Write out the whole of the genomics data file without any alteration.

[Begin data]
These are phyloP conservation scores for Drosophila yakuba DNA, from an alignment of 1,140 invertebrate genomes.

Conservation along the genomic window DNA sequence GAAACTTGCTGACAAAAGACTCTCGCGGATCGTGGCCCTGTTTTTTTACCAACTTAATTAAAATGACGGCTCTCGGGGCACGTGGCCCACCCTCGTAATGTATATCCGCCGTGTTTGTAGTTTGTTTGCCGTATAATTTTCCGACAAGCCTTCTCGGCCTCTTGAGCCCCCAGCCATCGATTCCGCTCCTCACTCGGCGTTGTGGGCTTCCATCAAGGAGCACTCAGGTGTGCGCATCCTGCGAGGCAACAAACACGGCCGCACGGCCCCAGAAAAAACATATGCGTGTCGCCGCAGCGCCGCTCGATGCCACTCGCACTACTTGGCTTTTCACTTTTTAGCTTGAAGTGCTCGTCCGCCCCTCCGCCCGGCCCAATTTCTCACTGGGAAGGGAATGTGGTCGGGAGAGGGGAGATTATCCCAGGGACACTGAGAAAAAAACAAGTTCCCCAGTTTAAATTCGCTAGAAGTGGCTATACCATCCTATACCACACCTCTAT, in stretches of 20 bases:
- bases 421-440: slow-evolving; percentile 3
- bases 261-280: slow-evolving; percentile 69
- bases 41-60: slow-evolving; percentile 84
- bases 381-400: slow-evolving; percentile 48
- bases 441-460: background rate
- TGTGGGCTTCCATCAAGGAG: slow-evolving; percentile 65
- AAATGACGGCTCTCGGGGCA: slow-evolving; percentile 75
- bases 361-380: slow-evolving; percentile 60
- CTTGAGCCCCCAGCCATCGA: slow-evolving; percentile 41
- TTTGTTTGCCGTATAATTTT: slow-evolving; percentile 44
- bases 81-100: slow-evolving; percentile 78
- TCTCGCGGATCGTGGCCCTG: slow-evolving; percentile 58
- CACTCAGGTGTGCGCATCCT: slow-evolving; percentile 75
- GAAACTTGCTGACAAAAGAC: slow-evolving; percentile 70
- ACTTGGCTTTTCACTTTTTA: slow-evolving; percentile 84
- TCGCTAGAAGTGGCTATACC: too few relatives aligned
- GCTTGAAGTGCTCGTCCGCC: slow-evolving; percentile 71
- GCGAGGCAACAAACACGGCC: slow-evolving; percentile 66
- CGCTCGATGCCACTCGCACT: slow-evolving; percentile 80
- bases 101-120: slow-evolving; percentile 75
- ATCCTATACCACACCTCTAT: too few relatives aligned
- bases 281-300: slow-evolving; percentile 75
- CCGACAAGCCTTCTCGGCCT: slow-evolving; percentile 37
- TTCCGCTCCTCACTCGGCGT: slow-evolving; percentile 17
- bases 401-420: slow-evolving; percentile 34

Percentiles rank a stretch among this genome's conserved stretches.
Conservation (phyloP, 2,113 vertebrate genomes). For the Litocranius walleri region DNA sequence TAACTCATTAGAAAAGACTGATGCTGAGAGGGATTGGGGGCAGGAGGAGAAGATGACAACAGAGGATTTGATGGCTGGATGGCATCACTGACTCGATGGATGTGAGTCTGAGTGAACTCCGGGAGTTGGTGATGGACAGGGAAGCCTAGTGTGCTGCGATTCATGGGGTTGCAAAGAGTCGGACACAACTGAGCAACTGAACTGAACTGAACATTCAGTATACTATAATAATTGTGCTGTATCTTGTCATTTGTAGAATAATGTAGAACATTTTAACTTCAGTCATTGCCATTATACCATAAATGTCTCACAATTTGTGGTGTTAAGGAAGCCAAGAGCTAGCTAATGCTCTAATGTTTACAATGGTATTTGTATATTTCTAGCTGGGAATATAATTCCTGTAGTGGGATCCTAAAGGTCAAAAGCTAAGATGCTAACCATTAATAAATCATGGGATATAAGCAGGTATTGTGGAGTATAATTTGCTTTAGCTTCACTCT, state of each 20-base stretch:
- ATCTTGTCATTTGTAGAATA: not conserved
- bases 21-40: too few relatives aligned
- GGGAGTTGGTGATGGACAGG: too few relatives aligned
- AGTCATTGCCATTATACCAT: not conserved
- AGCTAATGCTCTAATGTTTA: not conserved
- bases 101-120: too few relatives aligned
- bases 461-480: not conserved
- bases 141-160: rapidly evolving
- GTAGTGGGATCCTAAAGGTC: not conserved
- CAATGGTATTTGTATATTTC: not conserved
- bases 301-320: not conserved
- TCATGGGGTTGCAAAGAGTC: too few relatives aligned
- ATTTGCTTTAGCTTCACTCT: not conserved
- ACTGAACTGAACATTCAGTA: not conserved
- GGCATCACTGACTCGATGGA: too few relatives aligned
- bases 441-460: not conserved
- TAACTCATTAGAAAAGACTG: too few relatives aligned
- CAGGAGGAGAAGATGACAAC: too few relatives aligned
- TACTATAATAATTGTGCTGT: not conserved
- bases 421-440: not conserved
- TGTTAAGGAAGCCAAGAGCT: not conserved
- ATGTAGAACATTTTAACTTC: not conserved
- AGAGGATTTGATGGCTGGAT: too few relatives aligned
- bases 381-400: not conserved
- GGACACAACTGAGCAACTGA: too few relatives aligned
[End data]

These are phyloP conservation scores for Drosophila yakuba DNA, from an alignment of 1,140 invertebrate genomes.

Conservation along the genomic window DNA sequence GAAACTTGCTGACAAAAGACTCTCGCGGATCGTGGCCCTGTTTTTTTACCAACTTAATTAAAATGACGGCTCTCGGGGCACGTGGCCCACCCTCGTAATGTATATCCGCCGTGTTTGTAGTTTGTTTGCCGTATAATTTTCCGACAAGCCTTCTCGGCCTCTTGAGCCCCCAGCCATCGATTCCGCTCCTCACTCGGCGTTGTGGGCTTCCATCAAGGAGCACTCAGGTGTGCGCATCCTGCGAGGCAACAAACACGGCCGCACGGCCCCAGAAAAAACATATGCGTGTCGCCGCAGCGCCGCTCGATGCCACTCGCACTACTTGGCTTTTCACTTTTTAGCTTGAAGTGCTCGTCCGCCCCTCCGCCCGGCCCAATTTCTCACTGGGAAGGGAATGTGGTCGGGAGAGGGGAGATTATCCCAGGGACACTGAGAAAAAAACAAGTTCCCCAGTTTAAATTCGCTAGAAGTGGCTATACCATCCTATACCACACCTCTAT, in stretches of 20 bases:
- bases 421-440: slow-evolving; percentile 3
- bases 261-280: slow-evolving; percentile 69
- bases 41-60: slow-evolving; percentile 84
- bases 381-400: slow-evolving; percentile 48
- bases 441-460: background rate
- TGTGGGCTTCCATCAAGGAG: slow-evolving; percentile 65
- AAATGACGGCTCTCGGGGCA: slow-evolving; percentile 75
- bases 361-380: slow-evolving; percentile 60
- CTTGAGCCCCCAGCCATCGA: slow-evolving; percentile 41
- TTTGTTTGCCGTATAATTTT: slow-evolving; percentile 44
- bases 81-100: slow-evolving; percentile 78
- TCTCGCGGATCGTGGCCCTG: slow-evolving; percentile 58
- CACTCAGGTGTGCGCATCCT: slow-evolving; percentile 75
- GAAACTTGCTGACAAAAGAC: slow-evolving; percentile 70
- ACTTGGCTTTTCACTTTTTA: slow-evolving; percentile 84
- TCGCTAGAAGTGGCTATACC: too few relatives aligned
- GCTTGAAGTGCTCGTCCGCC: slow-evolving; percentile 71
- GCGAGGCAACAAACACGGCC: slow-evolving; percentile 66
- CGCTCGATGCCACTCGCACT: slow-evolving; percentile 80
- bases 101-120: slow-evolving; percentile 75
- ATCCTATACCACACCTCTAT: too few relatives aligned
- bases 281-300: slow-evolving; percentile 75
- CCGACAAGCCTTCTCGGCCT: slow-evolving; percentile 37
- TTCCGCTCCTCACTCGGCGT: slow-evolving; percentile 17
- bases 401-420: slow-evolving; percentile 34

Percentiles rank a stretch among this genome's conserved stretches.
Conservation (phyloP, 2,113 vertebrate genomes). For the Litocranius walleri region DNA sequence TAACTCATTAGAAAAGACTGATGCTGAGAGGGATTGGGGGCAGGAGGAGAAGATGACAACAGAGGATTTGATGGCTGGATGGCATCACTGACTCGATGGATGTGAGTCTGAGTGAACTCCGGGAGTTGGTGATGGACAGGGAAGCCTAGTGTGCTGCGATTCATGGGGTTGCAAAGAGTCGGACACAACTGAGCAACTGAACTGAACTGAACATTCAGTATACTATAATAATTGTGCTGTATCTTGTCATTTGTAGAATAATGTAGAACATTTTAACTTCAGTCATTGCCATTATACCATAAATGTCTCACAATTTGTGGTGTTAAGGAAGCCAAGAGCTAGCTAATGCTCTAATGTTTACAATGGTATTTGTATATTTCTAGCTGGGAATATAATTCCTGTAGTGGGATCCTAAAGGTCAAAAGCTAAGATGCTAACCATTAATAAATCATGGGATATAAGCAGGTATTGTGGAGTATAATTTGCTTTAGCTTCACTCT, state of each 20-base stretch:
- ATCTTGTCATTTGTAGAATA: not conserved
- bases 21-40: too few relatives aligned
- GGGAGTTGGTGATGGACAGG: too few relatives aligned
- AGTCATTGCCATTATACCAT: not conserved
- AGCTAATGCTCTAATGTTTA: not conserved
- bases 101-120: too few relatives aligned
- bases 461-480: not conserved
- bases 141-160: rapidly evolving
- GTAGTGGGATCCTAAAGGTC: not conserved
- CAATGGTATTTGTATATTTC: not conserved
- bases 301-320: not conserved
- TCATGGGGTTGCAAAGAGTC: too few relatives aligned
- ATTTGCTTTAGCTTCACTCT: not conserved
- ACTGAACTGAACATTCAGTA: not conserved
- GGCATCACTGACTCGATGGA: too few relatives aligned
- bases 441-460: not conserved
- TAACTCATTAGAAAAGACTG: too few relatives aligned
- CAGGAGGAGAAGATGACAAC: too few relatives aligned
- TACTATAATAATTGTGCTGT: not conserved
- bases 421-440: not conserved
- TGTTAAGGAAGCCAAGAGCT: not conserved
- ATGTAGAACATTTTAACTTC: not conserved
- AGAGGATTTGATGGCTGGAT: too few relatives aligned
- bases 381-400: not conserved
- GGACACAACTGAGCAACTGA: too few relatives aligned